I often find myself giving a sigh and knowing laugh at the common tension found within the walls of the counseling office. “First thought wrong” coupled with “learning to trust yourself,” are two sentiments I share with folks on a regular basis, though in not so blunt terms. At first glance it may seem impossible for the two to co-exist. How can I learn to both not trust myself and to trust myself? When do I trust myself and when do I move on in a different direction or choice? And what if I get it wrong, trusting when I shouldn’t have and not trusting when I should? It is a bit confusing, even for me to explain.
Yet, as I wrestle with the tension these two ideas create, I find they bring about a perfect and freeing harmony, both in the counseling realm and outside the office in “real life.” Our first thoughts and ideas can be spot on. Our gut reaction can lead us to some amazing places, help us stay safe, or genuinely do the right thing. Trusting our intuition is important because it communicates to us about us. This is so important buecause our relationship with ourself is so important. It’s the one relationship we have our entire lives. Intuition is a gift to use and cherish.
However, intuition alone is rarely the only evidence or entire picture we ought to look at. Intuition can sometimes urge us to jump before looking, to act on feelings that may be based solely in fear or worry, excitement or pleasure. Our gut can urge us react based in survival rather than respond with clarity. First thought wrong is often first feeling wrong and an indication to pause, gather more information, and then proceed. The thoroughness, carefulness, meticulousness, and diligence that define rigor serve us.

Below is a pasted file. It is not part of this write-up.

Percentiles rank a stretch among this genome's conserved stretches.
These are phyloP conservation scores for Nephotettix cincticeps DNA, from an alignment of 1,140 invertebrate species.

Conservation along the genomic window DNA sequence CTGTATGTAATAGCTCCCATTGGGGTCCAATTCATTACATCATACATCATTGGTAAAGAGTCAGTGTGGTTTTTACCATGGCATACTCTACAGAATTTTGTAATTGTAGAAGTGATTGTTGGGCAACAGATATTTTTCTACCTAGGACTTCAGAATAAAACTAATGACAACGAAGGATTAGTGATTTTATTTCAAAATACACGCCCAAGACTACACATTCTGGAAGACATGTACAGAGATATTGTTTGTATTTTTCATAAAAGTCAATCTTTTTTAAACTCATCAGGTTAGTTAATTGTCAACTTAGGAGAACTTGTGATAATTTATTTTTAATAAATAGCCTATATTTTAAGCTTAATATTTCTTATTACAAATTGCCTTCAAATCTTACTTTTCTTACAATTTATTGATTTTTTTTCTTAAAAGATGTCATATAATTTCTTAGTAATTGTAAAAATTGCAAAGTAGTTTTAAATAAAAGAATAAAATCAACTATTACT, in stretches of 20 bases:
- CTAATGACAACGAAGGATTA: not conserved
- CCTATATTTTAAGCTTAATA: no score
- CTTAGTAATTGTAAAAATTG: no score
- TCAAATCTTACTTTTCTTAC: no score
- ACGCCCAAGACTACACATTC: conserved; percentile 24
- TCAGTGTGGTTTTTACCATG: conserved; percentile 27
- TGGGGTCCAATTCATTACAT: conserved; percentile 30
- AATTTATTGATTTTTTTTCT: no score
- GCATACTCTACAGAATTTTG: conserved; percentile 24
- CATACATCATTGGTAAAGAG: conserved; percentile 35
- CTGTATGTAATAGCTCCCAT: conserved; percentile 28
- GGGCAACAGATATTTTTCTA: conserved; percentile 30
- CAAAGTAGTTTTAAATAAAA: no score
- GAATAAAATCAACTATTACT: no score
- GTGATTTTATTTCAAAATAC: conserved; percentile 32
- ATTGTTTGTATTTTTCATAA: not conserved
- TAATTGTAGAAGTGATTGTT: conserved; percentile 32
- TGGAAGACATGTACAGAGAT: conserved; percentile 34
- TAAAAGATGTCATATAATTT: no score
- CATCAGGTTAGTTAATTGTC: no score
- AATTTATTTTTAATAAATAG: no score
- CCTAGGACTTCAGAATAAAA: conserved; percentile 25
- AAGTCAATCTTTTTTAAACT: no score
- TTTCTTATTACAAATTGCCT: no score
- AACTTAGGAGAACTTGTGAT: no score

And so it is with intuition and rigor.
We were created to have and develop both these pieces of us. Both intuition and rigor are vital to our experiences, our successes and failures, our relationships and endeavors. And at the crux of a balanced life is co-existence between these internal parts where communication is constant. It is finding balance between our intuition, what our gut says and pulls us towards, and rigor, the hard sought knowledge and intellect, that is essential for whole living.
Learning how to do this, accepting when we get it wrong, and getting back up to try again, well, these are the hard parts of walking the balanced life. Here isn’t the space to work that out, rather in invitation to play with and wrestle with the idea of balance. Most of us lean towards one way or another. We trust our gut come what may, or we trust hard work and the strict discipline we commit to. Often times we may even teeter-totter between the two in extreme ways. Finding balance requires an honest look at ourselves to see what we favor and looking at how that both blesses and burdens us. Then, and only then, can we begin the difficult work of finding the freeing place of balance.
Written by Lindsay Williams, MA, LPC.
To dive more into a balanced relationship with intuition and rigor, contact me me today.